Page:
How about economists’ claim that it’s low wages that drive trade imbalances? That theory is debunked by this list of our trade surpluses, just as it was by the list of our trade deficits. The average purchasing power parity (or “PPP”) on this list is actually about $5,000 lower the average of the nations with whom we have our worst deficits – not a big difference, but it’s actually the opposite of what the low wage theory would predict. Whether our trade partners are rich or poor has absolutely no impact on our balance of trade.

Finally, there’s data in this list that should be cause for alarm. Over the past ten years, our average surplus with these nations has shrunk by 34% while our average deficit with the twenty nations who make up our worst deficits has grown by 113%. Our manufacturing sector has been so canibalized by the densely populated nations of the world that there is increasingly little left for others to buy from us. The manufacturing sector of our economy is on the brink of collapse. This may be the greatest existential threat that our country faces. We got a taste of it during the Covid pandemic when we found ourselves at the mercy of foreign suppliers for virtually everything, including the simplest of things like face masks and gowns and more complex items like respirators. How long could we sustain ourselves in a crisis like a war when our foreign suppliers could simply cut off our supplies of virtually every manufactured product? Even as I write this our auto plants are idled by a shortage of imported semiconductors.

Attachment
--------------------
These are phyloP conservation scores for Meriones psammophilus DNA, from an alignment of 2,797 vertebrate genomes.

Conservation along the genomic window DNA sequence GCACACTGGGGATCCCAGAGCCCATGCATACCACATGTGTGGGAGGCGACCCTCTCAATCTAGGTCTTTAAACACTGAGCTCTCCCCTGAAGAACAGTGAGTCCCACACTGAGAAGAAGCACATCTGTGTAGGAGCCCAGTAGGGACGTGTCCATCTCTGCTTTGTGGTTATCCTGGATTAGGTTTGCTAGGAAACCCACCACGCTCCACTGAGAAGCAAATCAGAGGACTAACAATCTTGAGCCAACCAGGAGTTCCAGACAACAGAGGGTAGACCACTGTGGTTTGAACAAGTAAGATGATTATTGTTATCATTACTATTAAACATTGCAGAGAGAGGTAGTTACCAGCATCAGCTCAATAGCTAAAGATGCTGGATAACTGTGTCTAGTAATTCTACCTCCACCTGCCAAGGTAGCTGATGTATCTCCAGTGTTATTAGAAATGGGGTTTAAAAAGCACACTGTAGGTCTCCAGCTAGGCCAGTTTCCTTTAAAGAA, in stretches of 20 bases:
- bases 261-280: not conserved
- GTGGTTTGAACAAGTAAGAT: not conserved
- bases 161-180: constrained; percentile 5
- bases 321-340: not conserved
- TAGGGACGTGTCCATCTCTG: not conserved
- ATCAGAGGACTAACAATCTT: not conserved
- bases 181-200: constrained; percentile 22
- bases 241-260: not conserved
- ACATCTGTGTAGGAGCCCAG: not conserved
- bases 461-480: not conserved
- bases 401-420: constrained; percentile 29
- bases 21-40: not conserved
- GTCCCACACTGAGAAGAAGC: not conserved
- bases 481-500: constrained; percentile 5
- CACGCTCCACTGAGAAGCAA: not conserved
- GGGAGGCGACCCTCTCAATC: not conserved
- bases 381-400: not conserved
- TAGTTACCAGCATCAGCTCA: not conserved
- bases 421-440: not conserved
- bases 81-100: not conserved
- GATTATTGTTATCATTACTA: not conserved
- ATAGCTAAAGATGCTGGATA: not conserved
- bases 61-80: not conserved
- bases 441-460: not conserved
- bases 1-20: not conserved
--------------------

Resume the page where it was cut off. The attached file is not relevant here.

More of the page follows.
As we did on the deficit end of the spectrum, we’ll next look at a list of the twenty nations who, in per capita terms (man-for-man) are our best trading partners.

2 Responses to America’s Best Trade Partners

  1. Matt Raft says:

    If I buy more products and services from you and thus create an imbalance between us, then don’t I get more leverage to demand my terms and conditions–both legally and financially–be used?

    If I create a trade imbalance by buying more from you, and I am the richer country, can’t I loan you money in my currency, thus bolstering my currency’s utility and my banking sector at your expense?

    • Pete Murphy says: